Academics meets athletics and spawns many unmarketable majors
Rabbits run - The broad country expanse known as Rabbit's Ferry, Delaware, off Beaver Dam Road going back toward Five Points through Jimtown and Belltown used to produce a lot of distance runners for Cape Henlopen. Direct or indirect descendants of the Nanticoke Indian tribe, it was firmly believed that these athletes could run because it was in their inherited nature to do so. I coached the first Cape cross country team to win a state championship back in 1977. The top seven runners were Lance White, Glenn Smith, Nick Miller, Linwood Downing, Davis Lewis, Phil Wilson, Jeff Jones and Ronnie Wright. Miller and Wright were definitely Nanticoke connected. Coach George Pepper won boys' titles in 1979 and 1982 while Pat Pollock coached championship boys' teams in 1999 and 2001. Names associated with Rabbit's Ferry running include Johnson, Harmon, Norwood, Street, Jackson, Miller, Morris and Wright . I'm sure I'm missing a name or two. The big question is, where is the next generation of distance runners from the Nanticoke tribe?
Salt and Peppers - An odd story unfolded last week about how Bears linebacker Julius Peppers' college transcript was somehow published on the University of North Carolina website and was up long enough for everyone to see his best grades were in Afro-American studies classes and there was an insinuation that these classes lacked academic rigor and oversight and I thought, “You don't want to open that can of corn,” to use a baseball metaphor. I remember once at Cape bringing two Afro-American administrators to the door of a class in Advanced Placement European History and asking them if they thought it created the wrong image as only European Americans were in the class and there were no classes in African History, advanced or otherwise. Majors in college have been created but more deleted because few students want to be historians or mathematicians - disciplines based on actual facts - but rather concentrate on sociology and sports management or parks and recreation. But I got news for the NCAA. Many of its member schools hand-schedule athletes with nonmarketable majors with friendly faculty members in exchange for season tickets or a seat in the Tweed Dweeb sky box on Saturday afternoon. Say it isn't happening right now, but you would be wrong.
Personal training - We are all personal trainers in charge of our own strength and health; just throw in a good dose of genetics and luck, and you're pretty much awash in the human life cycle, a virtual Amana for all seasons. I have been hitting various time slots at Club Fitness in my road to rehabilitation and keep running into old friends and making new ones. My favorite spot is sitting in a chair by a table waiting for my ride hoping someone/anyone will sit down and talk to me. Life is all about “chatting up” another person, just don't forget conversation is an art and not to complain; that you save for family and close friends.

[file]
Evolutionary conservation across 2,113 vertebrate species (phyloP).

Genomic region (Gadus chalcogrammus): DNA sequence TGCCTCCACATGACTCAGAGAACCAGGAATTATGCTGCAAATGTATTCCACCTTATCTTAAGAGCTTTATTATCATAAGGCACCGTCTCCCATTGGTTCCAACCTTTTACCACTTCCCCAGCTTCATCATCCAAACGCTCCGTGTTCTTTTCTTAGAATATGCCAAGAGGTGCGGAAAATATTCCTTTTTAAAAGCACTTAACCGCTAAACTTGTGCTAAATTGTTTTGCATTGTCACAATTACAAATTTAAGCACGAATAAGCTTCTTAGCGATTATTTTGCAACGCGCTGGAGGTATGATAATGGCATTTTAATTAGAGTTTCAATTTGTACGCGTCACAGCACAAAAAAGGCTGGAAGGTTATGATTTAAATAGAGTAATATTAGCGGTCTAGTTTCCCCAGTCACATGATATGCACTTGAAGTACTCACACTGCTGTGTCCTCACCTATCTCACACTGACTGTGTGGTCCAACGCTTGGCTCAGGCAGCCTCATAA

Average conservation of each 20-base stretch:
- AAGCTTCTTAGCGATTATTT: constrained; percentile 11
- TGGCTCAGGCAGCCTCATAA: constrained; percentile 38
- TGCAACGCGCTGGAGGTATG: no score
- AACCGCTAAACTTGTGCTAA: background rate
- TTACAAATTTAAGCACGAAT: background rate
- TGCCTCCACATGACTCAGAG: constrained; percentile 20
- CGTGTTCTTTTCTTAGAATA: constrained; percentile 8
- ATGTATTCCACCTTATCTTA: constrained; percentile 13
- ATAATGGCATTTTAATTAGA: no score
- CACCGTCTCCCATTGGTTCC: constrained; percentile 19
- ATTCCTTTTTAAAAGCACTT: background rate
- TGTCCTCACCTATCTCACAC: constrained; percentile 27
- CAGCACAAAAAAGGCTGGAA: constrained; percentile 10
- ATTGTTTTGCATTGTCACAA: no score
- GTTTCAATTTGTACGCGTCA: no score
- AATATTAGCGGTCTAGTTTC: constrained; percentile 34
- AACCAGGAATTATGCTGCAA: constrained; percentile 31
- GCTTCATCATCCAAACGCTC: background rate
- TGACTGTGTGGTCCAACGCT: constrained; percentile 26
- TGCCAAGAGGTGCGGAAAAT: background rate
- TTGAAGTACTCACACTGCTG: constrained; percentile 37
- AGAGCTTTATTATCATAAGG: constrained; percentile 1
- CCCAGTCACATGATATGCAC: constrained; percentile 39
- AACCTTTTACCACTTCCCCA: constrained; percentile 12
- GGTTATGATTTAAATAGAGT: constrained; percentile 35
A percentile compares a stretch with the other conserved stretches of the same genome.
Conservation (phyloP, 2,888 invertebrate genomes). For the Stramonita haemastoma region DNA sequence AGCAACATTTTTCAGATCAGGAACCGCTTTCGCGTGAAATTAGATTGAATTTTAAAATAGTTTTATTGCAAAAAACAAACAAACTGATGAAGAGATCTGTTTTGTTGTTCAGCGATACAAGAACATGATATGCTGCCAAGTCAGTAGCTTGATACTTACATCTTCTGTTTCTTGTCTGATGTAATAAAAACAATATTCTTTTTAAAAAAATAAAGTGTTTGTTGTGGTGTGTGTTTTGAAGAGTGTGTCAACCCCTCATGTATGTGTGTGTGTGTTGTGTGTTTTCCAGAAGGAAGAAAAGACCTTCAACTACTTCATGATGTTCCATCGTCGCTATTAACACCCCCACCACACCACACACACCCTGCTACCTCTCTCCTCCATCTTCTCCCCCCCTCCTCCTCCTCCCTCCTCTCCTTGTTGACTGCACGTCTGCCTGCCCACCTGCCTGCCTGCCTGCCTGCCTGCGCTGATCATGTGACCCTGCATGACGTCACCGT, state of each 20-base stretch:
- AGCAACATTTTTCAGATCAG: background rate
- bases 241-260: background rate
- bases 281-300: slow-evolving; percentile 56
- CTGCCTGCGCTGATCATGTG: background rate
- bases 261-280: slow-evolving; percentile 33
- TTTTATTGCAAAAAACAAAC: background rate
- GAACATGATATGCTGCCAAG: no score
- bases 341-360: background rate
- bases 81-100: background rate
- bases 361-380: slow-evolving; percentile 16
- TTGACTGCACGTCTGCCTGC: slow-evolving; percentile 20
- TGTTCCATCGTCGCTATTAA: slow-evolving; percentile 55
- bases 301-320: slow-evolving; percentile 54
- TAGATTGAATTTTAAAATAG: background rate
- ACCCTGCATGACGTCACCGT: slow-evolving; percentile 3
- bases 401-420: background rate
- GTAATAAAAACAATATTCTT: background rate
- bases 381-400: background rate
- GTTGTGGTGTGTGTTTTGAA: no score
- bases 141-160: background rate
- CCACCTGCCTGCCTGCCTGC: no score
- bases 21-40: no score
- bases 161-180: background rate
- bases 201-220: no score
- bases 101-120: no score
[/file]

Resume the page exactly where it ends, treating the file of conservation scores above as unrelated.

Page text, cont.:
Snippets - Cape's Jenna Steele is on her way to Mary Washington College where she will play field hockey. Ali Coning, freshman chemistry major, is on the cross country team at Towson University. Desmond Sivels, a star running back while at Sussex Tech, is a sophomore on the roster at West Virginia Wesleyan University. Rachel Sadowski, former Cape soccer player, is a junior defender at Lynchburg College. Severna Park won the Maryland 4A state field hockey title last Nov. 20 for coach Lil Shelton, who retired after 37 years on the job. The 20 state titles is a National High School Federation record. Cape plays at Severna Park Saturday, Sept. 15. It should be interesting. Cape girls' lacrosse will play at powerhouse Radnor in the spring. One thing is sure, the Cape programs of hockey and lacrosse, both undefeated last year with 11 players who played on both squads, are not ducking quality competition; in fact, they are going looking for trouble. Sonja Friend, a former Cape, William and Mary and RBP athlete, recently won the GNC Liberty Mile masters division in downtown Pittsburgh in a course record time of 4:47. Delaware opens the football season Thursday night at 7:30 hosting West Chester for the last time in the long lopsided series. Wow, that's a long day to hang around for a bad game, but the bands are great. I never knew anyone with a degree from West Chester who didn't absolutely love the place. Zach Wood, a former Cape player, is a defensive corner for the Golden Rams, and trust me, if the Purple and Gold pull off the upset, daddy drummer Greg Wood will be rocking "Woolly Bully" somewhere Saturday night. Go on now, git!